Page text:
DENVER — Rep. Laura Bradford’s blood-alcohol content was more than twice the legal limit when she was pulled over last month, according to an estimate by the police officer who stopped her.
In an Internal Affairs report released Wednesday, Officer Brian Klaus said that Bradford, R-Collbran, initially said she’d only had one glass of wine, but later admitted to having had three glasses after Klaus informed her what he believed her BAC to be.
Bradford, who was temporarily relieved as her position as chairwoman of a House committee and then threatened to switch her party affiliation in response, was never given a breathalizer test when she was stopped near the Capitol on the night of Jan. 25.
Had she been given a test, and blown anything over the legal limit of 0.08, she’d have been arrested.
She had been drinking at the Prohibition bar on Colfax and Pennsylvania, where a source told FOX 31 Denver she’d been since before 7 p.m., more than three hours before she was pulled over for erratic driving just after 10 p.m.
Initially, Denver Police alleged that Bradford had invoked “legislative immunity” and gotten out of a possible DUI — she was instead sent home in a taxi — because of an antiquated statute that prevents police from arresting lawmakers during the legislative session.
A week after the incident, DPD held a press conference to admit that Bradford had not asked for special treatment.
Sgt. Benita Packard, also quoted in the report, writes that Bradford said she had to be back at the Capitol for work in the morning.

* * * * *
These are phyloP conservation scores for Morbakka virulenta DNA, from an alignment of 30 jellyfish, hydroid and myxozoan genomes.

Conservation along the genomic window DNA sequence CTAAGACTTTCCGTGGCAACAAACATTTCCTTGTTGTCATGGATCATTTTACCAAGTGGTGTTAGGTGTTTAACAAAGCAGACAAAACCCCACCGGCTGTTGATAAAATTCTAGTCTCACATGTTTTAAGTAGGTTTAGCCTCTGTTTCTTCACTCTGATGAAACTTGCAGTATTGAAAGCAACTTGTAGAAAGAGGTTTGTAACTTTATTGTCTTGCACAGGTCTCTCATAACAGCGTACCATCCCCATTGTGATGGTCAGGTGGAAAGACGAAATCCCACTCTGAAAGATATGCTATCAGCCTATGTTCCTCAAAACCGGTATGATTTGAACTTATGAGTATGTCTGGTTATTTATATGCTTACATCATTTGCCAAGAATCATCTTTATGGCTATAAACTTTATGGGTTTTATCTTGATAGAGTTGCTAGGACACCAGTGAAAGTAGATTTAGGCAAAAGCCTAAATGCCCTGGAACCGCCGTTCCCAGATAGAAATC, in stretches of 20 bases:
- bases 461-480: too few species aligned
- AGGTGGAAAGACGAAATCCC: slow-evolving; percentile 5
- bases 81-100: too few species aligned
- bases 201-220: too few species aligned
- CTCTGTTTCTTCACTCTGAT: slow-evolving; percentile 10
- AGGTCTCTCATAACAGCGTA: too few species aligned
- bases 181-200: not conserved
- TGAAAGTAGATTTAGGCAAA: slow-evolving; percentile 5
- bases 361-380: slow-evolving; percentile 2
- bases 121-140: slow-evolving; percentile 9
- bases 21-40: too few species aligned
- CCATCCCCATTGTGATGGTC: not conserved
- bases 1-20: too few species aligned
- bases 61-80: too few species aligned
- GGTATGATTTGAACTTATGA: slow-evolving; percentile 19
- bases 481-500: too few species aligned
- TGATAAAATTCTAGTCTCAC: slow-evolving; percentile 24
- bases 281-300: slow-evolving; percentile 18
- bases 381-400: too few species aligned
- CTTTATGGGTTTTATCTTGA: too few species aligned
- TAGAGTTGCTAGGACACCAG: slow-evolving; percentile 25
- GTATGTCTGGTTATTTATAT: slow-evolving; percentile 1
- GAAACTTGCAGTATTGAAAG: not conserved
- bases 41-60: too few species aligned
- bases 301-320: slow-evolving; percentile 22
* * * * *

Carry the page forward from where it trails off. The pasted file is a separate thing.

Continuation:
Klaus, who also told Bradford she could have been arrested for having a loaded gun in the car when she was pulled over, confirms in his statement that Bradford didn’t ask for special treatment.
Based on his version of events, Klaus was overruled by Packard, who decided to put Bradford in a cab rather than arrest her.
According to Klaus, Packard also told him not to mention Bradford’s loaded gun in his official report.
“After the taxi left, Sgt. Packard then told me to keep the handgun part of the stop quiet and only we would know,” Klaus writes.
Lt. Matt Murray, a spokesman for the department, told FOX 31 Denver Wednesday that the discrepancies between the statements from Klaus and Packard are “troubling” and “worthy of further review.
“That’s exactly why we started looking into this,” Murray said. “We had been hearing one story from one person, and then we started hearing a second story from another. This investigation is not completed, and we still don’t know whose statement is right.”
Bradford is back at the Capitol but had already left for the day when FOX 31 Denver asked the House Republican press office if she were available for comment.
Speaker Frank McNulty issued a short statement on the matter.
“The bipartisan House Ethics Panel did due diligence, and unanimously found that Rep. Bradford did not break House ethics rules,” said McNulty, R-Highlands Ranch. “As a result of the Ethics Committee’s findings, Rep. Bradford has been reinstated as chair of House Local Government Committee.”